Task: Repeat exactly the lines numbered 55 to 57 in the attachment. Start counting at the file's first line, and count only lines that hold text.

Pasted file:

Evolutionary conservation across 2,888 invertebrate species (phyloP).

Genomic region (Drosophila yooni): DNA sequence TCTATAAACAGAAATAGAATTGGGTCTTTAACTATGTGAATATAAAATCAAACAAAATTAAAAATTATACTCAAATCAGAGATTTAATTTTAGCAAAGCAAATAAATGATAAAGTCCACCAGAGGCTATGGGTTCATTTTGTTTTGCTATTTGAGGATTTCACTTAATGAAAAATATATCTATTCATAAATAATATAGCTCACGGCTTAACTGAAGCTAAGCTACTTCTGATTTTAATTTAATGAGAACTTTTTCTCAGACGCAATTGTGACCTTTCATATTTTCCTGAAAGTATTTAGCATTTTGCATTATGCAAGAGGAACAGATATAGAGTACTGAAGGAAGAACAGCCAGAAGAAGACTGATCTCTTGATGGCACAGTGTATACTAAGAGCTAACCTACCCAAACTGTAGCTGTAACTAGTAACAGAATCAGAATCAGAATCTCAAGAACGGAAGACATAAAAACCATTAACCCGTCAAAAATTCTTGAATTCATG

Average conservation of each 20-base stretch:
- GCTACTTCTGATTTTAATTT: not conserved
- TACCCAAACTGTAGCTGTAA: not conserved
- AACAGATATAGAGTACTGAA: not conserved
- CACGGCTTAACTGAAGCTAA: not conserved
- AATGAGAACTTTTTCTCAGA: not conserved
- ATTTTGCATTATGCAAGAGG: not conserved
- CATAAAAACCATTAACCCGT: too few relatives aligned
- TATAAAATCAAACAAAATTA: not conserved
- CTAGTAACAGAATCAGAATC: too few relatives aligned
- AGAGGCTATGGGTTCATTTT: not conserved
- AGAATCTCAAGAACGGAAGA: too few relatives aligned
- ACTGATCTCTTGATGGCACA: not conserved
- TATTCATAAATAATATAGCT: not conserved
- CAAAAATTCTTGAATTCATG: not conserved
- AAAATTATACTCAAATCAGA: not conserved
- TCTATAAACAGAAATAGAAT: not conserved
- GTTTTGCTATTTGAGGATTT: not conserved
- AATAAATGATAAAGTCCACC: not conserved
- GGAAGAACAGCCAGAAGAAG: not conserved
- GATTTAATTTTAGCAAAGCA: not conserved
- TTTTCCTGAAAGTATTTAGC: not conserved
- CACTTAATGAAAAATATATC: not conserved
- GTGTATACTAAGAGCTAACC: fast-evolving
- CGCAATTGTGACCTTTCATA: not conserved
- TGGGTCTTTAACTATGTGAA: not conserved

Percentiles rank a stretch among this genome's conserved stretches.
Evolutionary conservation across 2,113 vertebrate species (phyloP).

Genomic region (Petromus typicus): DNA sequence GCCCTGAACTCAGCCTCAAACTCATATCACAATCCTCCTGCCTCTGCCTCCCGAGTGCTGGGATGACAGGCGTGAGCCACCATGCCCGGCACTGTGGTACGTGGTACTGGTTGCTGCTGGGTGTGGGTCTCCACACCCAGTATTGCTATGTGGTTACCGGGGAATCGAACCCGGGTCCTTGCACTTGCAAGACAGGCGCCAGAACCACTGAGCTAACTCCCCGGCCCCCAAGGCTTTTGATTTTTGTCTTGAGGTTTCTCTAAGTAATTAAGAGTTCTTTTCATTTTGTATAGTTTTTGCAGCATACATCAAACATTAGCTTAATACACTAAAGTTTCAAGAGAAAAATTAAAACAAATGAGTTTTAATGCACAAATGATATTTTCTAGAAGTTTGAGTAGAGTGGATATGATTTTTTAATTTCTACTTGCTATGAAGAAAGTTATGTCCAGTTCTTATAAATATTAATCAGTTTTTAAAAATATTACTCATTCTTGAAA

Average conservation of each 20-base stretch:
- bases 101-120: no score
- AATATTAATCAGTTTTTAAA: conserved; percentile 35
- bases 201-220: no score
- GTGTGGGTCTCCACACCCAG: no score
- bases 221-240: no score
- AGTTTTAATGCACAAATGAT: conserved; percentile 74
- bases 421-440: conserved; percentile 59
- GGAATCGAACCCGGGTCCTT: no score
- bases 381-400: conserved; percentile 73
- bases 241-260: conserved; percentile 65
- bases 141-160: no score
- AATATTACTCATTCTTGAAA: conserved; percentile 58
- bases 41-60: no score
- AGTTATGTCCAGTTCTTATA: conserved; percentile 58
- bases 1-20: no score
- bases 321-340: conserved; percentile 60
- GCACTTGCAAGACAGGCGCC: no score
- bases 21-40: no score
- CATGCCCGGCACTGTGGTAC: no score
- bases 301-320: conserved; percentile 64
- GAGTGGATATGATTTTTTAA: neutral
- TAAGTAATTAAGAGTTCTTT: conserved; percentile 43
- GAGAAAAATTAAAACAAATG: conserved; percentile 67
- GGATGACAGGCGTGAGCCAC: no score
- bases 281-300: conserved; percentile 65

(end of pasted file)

- GAGAAAAATTAAAACAAATG: conserved; percentile 67
- GGATGACAGGCGTGAGCCAC: no score
- bases 281-300: conserved; percentile 65